on which king didn`t come or not.

SHARPTON: And it`s a lot of angles on this and we`re certainly going to
keep following this story. I`m going to have to leave it there. Julia,
Ryan, and Brian, thank you for your time tonight.

KATULIS: Thank you.

GRIM: Thank you.

EDWARDS: Thank you.

SHARPTON: Still ahead, what happened on Amtrak Train 188? The NTSB says
it was speeding up as it neared a curve. But the engineer`s lawyer says he
doesn`t even remember the accident. We`ll go live to Philadelphia.

Also, Tom Brady appeals his suspension by the NFL. Can he win? Will he
play on opening day? Stay with us.



OBAMA: I want to again to express my deepest condolences to the families
of those who died in Tuesday`s terrible train derailment outside of
Philadelphia. I want to express my gratitude for the first responders who
raced to save lives and for the many passengers who, despite their own
injuries, made heroic efforts to get fellow passengers to safety.


SHARPTON: That was President Obama this hour, speaking about the tragedy
of Amtrak 188. And just moments ago, the National Transportation Safety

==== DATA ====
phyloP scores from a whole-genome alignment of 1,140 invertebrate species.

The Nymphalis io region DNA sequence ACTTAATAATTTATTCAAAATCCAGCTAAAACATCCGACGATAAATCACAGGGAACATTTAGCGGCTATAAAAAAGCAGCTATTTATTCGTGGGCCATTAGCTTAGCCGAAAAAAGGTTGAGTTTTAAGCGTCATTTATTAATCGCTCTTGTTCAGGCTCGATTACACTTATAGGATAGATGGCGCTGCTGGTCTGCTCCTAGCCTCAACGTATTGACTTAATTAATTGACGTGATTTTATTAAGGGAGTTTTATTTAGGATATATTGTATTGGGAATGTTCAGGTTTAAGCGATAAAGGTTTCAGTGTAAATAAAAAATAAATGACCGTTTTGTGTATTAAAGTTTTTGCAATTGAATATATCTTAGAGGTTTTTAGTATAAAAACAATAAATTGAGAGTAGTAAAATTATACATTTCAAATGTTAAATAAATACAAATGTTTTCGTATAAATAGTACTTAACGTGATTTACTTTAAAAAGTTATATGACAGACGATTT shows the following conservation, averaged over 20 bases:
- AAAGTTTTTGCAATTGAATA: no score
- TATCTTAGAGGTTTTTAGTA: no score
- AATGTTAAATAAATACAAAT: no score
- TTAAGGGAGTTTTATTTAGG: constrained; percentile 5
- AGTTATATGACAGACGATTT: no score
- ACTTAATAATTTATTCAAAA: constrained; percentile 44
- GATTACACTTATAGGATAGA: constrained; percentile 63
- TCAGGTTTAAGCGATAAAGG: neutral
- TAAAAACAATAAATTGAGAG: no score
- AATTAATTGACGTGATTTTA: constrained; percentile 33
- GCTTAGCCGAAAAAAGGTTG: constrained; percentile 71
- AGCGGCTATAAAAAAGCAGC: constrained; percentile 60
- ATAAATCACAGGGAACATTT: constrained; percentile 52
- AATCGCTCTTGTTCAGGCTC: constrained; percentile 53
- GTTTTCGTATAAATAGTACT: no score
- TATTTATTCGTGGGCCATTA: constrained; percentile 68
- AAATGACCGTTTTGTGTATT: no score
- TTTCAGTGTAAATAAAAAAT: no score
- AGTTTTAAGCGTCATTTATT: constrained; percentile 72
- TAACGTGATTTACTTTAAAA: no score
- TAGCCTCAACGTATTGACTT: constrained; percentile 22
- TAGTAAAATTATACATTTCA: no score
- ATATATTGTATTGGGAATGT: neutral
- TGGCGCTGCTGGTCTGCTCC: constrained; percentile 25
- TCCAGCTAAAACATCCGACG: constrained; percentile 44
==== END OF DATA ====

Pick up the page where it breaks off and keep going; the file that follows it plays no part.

board held a press conference, revealing data that showed the train was
accelerating right before it derailed.


ROBERT SUMWALT, NTSB BOARD MEMBER: Sixty five seconds before the end of
the recording, the train speed went above 70 miles per hour. Forty three
seconds before the end of the recording, the train speed exceed 80 miles
per hour. Thirty one seconds before the end of the recording, the train
speed was going through 90 miles per hour. Sixteen seconds before the end
of the recording, the train speed was going through 100 miles per hour.


SHARPTON: The focus of the investigation is now on the engineer, 32-year-
old Brandon Bostian. He has hired a lawyer who claims his client does not
remember the crash and that he suffered a head injury.


train, he remembers going through that area, generally. Has absolutely no
recollection of the incident or anything unusual. The next thing he
recalls is being thrown around, coming to, finding his bags, getting his
cell phone, and dialing 911.


SHARPTON: Let`s go first to NBC`s Ron Allen, live at the crash scene.
Ron, what are investigators looking at right now.

RON ALLEN, NBC NEWS CORRESPONDENT: Well, clearly, Reverend Al, as you just
said, the driver. This is a very significant and disturbing development
that we would learn that the train was actually accelerating for about a
minute or so before the crash at a time when it should have been slowing
down. Also, interestingly, the NTSB investigator said that there are no
posted signs to tell a driver what the speed limit is. He or she is